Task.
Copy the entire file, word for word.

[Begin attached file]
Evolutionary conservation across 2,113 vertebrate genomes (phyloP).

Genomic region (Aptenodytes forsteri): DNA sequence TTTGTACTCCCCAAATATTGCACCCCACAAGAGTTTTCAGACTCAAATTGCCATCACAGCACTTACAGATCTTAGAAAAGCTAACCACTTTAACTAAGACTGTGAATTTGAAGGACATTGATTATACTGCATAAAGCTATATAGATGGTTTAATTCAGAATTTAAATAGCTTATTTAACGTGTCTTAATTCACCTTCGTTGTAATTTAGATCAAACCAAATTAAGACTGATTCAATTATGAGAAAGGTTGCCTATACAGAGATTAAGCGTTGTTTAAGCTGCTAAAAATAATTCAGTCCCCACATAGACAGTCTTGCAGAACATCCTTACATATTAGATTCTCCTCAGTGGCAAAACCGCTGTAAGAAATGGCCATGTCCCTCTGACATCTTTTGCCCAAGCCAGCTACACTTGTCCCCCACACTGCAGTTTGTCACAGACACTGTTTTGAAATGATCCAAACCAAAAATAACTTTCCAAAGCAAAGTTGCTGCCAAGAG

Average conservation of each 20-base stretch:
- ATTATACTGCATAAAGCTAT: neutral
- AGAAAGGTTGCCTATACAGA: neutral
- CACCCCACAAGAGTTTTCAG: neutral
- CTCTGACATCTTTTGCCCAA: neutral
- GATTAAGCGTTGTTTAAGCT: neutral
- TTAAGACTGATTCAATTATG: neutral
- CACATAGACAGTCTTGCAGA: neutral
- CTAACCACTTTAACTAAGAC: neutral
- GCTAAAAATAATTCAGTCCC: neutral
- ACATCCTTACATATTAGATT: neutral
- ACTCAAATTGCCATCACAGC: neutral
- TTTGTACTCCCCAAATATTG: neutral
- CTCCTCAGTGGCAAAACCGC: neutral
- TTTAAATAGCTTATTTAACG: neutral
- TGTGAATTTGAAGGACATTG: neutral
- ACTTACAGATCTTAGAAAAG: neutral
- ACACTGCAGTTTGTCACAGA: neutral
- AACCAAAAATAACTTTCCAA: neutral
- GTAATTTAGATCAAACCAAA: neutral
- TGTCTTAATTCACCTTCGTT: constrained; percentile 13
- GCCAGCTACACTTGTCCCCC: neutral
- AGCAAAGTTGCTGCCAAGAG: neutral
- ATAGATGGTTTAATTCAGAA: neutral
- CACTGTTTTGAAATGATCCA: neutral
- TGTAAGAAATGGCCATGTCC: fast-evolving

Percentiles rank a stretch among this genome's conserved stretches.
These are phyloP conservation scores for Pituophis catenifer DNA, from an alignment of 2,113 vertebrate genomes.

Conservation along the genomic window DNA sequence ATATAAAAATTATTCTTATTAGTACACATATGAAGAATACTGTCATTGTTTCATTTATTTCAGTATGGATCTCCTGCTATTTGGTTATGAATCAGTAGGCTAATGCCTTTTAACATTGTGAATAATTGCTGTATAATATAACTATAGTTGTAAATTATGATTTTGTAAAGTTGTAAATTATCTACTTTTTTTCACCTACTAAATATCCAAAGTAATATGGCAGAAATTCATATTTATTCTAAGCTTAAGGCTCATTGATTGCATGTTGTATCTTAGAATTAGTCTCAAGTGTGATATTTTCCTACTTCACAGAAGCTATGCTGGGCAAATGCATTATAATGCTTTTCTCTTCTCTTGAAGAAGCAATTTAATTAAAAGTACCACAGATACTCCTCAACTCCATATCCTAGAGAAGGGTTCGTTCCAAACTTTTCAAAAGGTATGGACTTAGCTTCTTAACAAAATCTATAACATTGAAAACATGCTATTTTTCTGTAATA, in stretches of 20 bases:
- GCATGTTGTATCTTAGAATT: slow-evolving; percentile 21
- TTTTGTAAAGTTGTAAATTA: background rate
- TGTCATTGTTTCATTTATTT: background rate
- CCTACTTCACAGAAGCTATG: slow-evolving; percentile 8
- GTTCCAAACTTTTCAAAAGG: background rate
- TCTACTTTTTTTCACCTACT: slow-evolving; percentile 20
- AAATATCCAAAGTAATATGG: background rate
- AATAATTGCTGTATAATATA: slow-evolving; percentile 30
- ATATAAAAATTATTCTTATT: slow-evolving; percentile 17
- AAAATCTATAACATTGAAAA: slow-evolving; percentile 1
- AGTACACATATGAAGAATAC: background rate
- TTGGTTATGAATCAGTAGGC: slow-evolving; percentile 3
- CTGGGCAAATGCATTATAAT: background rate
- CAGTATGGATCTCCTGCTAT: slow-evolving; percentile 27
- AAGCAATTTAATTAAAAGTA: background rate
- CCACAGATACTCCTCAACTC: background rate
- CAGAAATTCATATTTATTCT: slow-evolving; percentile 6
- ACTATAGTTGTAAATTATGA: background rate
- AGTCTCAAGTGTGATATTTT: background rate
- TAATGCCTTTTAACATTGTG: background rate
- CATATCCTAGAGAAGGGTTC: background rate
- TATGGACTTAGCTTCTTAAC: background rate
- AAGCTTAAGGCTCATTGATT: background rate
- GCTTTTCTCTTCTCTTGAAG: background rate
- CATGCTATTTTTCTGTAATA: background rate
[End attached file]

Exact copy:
Evolutionary conservation across 2,113 vertebrate genomes (phyloP).

Genomic region (Aptenodytes forsteri): DNA sequence TTTGTACTCCCCAAATATTGCACCCCACAAGAGTTTTCAGACTCAAATTGCCATCACAGCACTTACAGATCTTAGAAAAGCTAACCACTTTAACTAAGACTGTGAATTTGAAGGACATTGATTATACTGCATAAAGCTATATAGATGGTTTAATTCAGAATTTAAATAGCTTATTTAACGTGTCTTAATTCACCTTCGTTGTAATTTAGATCAAACCAAATTAAGACTGATTCAATTATGAGAAAGGTTGCCTATACAGAGATTAAGCGTTGTTTAAGCTGCTAAAAATAATTCAGTCCCCACATAGACAGTCTTGCAGAACATCCTTACATATTAGATTCTCCTCAGTGGCAAAACCGCTGTAAGAAATGGCCATGTCCCTCTGACATCTTTTGCCCAAGCCAGCTACACTTGTCCCCCACACTGCAGTTTGTCACAGACACTGTTTTGAAATGATCCAAACCAAAAATAACTTTCCAAAGCAAAGTTGCTGCCAAGAG

Average conservation of each 20-base stretch:
- ATTATACTGCATAAAGCTAT: neutral
- AGAAAGGTTGCCTATACAGA: neutral
- CACCCCACAAGAGTTTTCAG: neutral
- CTCTGACATCTTTTGCCCAA: neutral
- GATTAAGCGTTGTTTAAGCT: neutral
- TTAAGACTGATTCAATTATG: neutral
- CACATAGACAGTCTTGCAGA: neutral
- CTAACCACTTTAACTAAGAC: neutral
- GCTAAAAATAATTCAGTCCC: neutral
- ACATCCTTACATATTAGATT: neutral
- ACTCAAATTGCCATCACAGC: neutral
- TTTGTACTCCCCAAATATTG: neutral
- CTCCTCAGTGGCAAAACCGC: neutral
- TTTAAATAGCTTATTTAACG: neutral
- TGTGAATTTGAAGGACATTG: neutral
- ACTTACAGATCTTAGAAAAG: neutral
- ACACTGCAGTTTGTCACAGA: neutral
- AACCAAAAATAACTTTCCAA: neutral
- GTAATTTAGATCAAACCAAA: neutral
- TGTCTTAATTCACCTTCGTT: constrained; percentile 13
- GCCAGCTACACTTGTCCCCC: neutral
- AGCAAAGTTGCTGCCAAGAG: neutral
- ATAGATGGTTTAATTCAGAA: neutral
- CACTGTTTTGAAATGATCCA: neutral
- TGTAAGAAATGGCCATGTCC: fast-evolving

Percentiles rank a stretch among this genome's conserved stretches.
These are phyloP conservation scores for Pituophis catenifer DNA, from an alignment of 2,113 vertebrate genomes.

Conservation along the genomic window DNA sequence ATATAAAAATTATTCTTATTAGTACACATATGAAGAATACTGTCATTGTTTCATTTATTTCAGTATGGATCTCCTGCTATTTGGTTATGAATCAGTAGGCTAATGCCTTTTAACATTGTGAATAATTGCTGTATAATATAACTATAGTTGTAAATTATGATTTTGTAAAGTTGTAAATTATCTACTTTTTTTCACCTACTAAATATCCAAAGTAATATGGCAGAAATTCATATTTATTCTAAGCTTAAGGCTCATTGATTGCATGTTGTATCTTAGAATTAGTCTCAAGTGTGATATTTTCCTACTTCACAGAAGCTATGCTGGGCAAATGCATTATAATGCTTTTCTCTTCTCTTGAAGAAGCAATTTAATTAAAAGTACCACAGATACTCCTCAACTCCATATCCTAGAGAAGGGTTCGTTCCAAACTTTTCAAAAGGTATGGACTTAGCTTCTTAACAAAATCTATAACATTGAAAACATGCTATTTTTCTGTAATA, in stretches of 20 bases:
- GCATGTTGTATCTTAGAATT: slow-evolving; percentile 21
- TTTTGTAAAGTTGTAAATTA: background rate
- TGTCATTGTTTCATTTATTT: background rate
- CCTACTTCACAGAAGCTATG: slow-evolving; percentile 8
- GTTCCAAACTTTTCAAAAGG: background rate
- TCTACTTTTTTTCACCTACT: slow-evolving; percentile 20
- AAATATCCAAAGTAATATGG: background rate
- AATAATTGCTGTATAATATA: slow-evolving; percentile 30
- ATATAAAAATTATTCTTATT: slow-evolving; percentile 17
- AAAATCTATAACATTGAAAA: slow-evolving; percentile 1
- AGTACACATATGAAGAATAC: background rate
- TTGGTTATGAATCAGTAGGC: slow-evolving; percentile 3
- CTGGGCAAATGCATTATAAT: background rate
- CAGTATGGATCTCCTGCTAT: slow-evolving; percentile 27
- AAGCAATTTAATTAAAAGTA: background rate
- CCACAGATACTCCTCAACTC: background rate
- CAGAAATTCATATTTATTCT: slow-evolving; percentile 6
- ACTATAGTTGTAAATTATGA: background rate
- AGTCTCAAGTGTGATATTTT: background rate
- TAATGCCTTTTAACATTGTG: background rate
- CATATCCTAGAGAAGGGTTC: background rate
- TATGGACTTAGCTTCTTAAC: background rate
- AAGCTTAAGGCTCATTGATT: background rate
- GCTTTTCTCTTCTCTTGAAG: background rate
- CATGCTATTTTTCTGTAATA: background rate